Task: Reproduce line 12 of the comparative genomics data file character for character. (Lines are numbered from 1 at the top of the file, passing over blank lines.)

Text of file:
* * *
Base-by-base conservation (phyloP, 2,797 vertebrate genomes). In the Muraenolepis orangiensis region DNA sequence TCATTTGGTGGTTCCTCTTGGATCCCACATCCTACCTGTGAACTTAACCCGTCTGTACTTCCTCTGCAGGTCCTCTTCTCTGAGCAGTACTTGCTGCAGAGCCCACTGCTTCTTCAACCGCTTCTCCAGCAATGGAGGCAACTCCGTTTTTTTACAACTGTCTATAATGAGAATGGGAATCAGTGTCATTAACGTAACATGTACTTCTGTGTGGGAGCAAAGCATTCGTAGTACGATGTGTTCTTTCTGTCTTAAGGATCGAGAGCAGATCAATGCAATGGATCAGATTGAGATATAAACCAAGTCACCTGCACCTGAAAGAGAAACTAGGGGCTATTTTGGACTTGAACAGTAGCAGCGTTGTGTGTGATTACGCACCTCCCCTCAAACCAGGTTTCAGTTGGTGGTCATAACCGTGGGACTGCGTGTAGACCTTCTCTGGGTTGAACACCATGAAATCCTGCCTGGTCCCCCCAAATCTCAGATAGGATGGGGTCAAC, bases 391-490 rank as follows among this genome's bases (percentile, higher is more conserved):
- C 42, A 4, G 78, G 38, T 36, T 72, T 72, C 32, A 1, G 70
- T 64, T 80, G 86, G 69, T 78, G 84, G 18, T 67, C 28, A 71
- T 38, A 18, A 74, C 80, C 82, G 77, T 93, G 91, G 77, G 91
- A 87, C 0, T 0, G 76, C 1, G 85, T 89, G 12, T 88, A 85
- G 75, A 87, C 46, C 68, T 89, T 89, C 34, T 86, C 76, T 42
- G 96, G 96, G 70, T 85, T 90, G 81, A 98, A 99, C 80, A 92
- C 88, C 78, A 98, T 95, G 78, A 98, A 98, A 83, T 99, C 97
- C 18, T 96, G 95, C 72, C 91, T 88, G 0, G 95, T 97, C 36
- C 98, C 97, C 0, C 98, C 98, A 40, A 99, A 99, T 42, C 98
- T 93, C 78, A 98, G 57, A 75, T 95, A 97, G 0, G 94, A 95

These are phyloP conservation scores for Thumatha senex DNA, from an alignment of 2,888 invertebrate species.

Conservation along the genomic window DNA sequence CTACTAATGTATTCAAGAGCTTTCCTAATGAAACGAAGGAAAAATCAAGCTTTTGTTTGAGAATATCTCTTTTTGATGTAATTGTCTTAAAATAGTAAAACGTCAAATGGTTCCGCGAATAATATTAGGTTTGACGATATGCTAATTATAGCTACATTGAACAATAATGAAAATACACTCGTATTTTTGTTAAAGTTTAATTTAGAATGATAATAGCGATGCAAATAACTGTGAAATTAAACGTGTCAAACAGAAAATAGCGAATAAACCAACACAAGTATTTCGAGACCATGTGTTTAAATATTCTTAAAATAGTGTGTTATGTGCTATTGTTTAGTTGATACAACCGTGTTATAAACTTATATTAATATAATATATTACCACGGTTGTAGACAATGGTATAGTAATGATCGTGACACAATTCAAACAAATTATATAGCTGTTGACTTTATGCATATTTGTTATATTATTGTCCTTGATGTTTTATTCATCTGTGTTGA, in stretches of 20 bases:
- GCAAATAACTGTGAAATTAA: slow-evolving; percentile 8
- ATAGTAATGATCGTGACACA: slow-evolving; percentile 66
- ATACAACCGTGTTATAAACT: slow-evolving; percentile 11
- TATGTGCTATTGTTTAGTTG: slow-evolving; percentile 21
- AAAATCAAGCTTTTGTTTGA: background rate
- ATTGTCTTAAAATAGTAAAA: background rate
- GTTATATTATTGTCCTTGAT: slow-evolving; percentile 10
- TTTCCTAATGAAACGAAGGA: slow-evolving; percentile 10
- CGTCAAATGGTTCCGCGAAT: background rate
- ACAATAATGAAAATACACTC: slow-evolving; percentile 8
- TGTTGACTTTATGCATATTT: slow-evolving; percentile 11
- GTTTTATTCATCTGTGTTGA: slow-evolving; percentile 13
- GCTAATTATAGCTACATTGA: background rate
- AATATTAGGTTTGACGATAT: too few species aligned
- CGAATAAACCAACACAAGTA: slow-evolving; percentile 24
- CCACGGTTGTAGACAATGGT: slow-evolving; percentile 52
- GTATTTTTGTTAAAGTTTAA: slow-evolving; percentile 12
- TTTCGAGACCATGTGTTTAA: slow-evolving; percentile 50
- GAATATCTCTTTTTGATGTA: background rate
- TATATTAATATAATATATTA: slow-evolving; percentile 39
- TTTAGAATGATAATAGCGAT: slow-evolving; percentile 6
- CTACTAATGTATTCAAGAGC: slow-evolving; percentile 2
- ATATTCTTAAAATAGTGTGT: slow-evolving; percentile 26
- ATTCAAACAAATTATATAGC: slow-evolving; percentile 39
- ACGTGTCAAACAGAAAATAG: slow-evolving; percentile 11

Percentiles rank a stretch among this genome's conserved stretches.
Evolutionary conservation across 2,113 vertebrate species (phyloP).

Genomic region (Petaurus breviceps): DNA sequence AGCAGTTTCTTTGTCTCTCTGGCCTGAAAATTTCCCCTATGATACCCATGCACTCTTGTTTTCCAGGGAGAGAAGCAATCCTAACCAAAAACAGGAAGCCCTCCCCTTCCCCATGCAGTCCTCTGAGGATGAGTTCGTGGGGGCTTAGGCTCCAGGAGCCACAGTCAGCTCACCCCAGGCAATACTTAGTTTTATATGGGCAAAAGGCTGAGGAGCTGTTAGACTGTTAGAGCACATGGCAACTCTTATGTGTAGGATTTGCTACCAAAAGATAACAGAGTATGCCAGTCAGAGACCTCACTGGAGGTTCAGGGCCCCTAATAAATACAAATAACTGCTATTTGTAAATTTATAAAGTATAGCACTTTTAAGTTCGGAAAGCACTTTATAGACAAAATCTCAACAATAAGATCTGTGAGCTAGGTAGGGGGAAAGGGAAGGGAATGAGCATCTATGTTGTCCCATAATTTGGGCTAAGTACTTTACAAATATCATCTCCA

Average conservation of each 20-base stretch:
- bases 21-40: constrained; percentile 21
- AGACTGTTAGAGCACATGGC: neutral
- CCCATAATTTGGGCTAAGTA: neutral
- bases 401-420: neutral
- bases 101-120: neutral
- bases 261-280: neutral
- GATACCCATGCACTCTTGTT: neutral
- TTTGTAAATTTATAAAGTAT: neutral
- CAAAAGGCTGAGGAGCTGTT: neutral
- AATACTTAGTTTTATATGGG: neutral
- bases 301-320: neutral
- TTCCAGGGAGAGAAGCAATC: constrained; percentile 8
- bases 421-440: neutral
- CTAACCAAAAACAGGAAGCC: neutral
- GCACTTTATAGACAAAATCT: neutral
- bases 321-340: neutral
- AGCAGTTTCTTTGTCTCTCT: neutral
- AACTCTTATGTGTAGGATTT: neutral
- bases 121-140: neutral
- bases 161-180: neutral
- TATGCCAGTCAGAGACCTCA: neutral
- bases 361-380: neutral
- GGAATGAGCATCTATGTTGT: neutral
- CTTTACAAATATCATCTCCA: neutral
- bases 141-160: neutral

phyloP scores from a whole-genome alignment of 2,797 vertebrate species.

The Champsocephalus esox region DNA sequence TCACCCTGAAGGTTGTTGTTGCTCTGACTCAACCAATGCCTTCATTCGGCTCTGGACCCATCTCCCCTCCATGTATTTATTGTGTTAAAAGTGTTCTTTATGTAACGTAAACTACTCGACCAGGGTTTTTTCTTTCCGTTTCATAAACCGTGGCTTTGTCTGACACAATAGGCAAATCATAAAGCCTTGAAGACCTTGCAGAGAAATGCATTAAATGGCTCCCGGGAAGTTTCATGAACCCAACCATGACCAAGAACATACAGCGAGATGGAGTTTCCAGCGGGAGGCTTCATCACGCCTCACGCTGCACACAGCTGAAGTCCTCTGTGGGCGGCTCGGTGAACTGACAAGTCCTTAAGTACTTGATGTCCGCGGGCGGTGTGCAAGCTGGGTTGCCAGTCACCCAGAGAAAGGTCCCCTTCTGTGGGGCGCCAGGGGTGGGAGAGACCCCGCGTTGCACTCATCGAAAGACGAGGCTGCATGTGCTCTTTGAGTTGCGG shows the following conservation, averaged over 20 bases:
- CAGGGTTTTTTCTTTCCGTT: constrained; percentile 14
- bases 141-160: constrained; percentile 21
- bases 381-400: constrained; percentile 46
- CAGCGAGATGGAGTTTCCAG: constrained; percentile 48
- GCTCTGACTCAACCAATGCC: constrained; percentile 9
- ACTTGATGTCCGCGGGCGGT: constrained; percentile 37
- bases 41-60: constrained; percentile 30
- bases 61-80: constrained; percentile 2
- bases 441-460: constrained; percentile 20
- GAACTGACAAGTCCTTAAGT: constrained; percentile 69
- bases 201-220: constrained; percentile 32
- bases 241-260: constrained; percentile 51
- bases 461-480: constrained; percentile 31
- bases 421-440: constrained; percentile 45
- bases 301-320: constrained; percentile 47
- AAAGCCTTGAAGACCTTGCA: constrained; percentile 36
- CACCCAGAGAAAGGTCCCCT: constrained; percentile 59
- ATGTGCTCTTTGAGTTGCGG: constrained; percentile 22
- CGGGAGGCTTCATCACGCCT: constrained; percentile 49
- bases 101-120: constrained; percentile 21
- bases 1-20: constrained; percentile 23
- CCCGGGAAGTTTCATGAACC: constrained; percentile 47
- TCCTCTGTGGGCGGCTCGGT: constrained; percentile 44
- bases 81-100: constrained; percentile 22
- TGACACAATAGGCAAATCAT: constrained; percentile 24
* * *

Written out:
These are phyloP conservation scores for Thumatha senex DNA, from an alignment of 2,888 invertebrate species.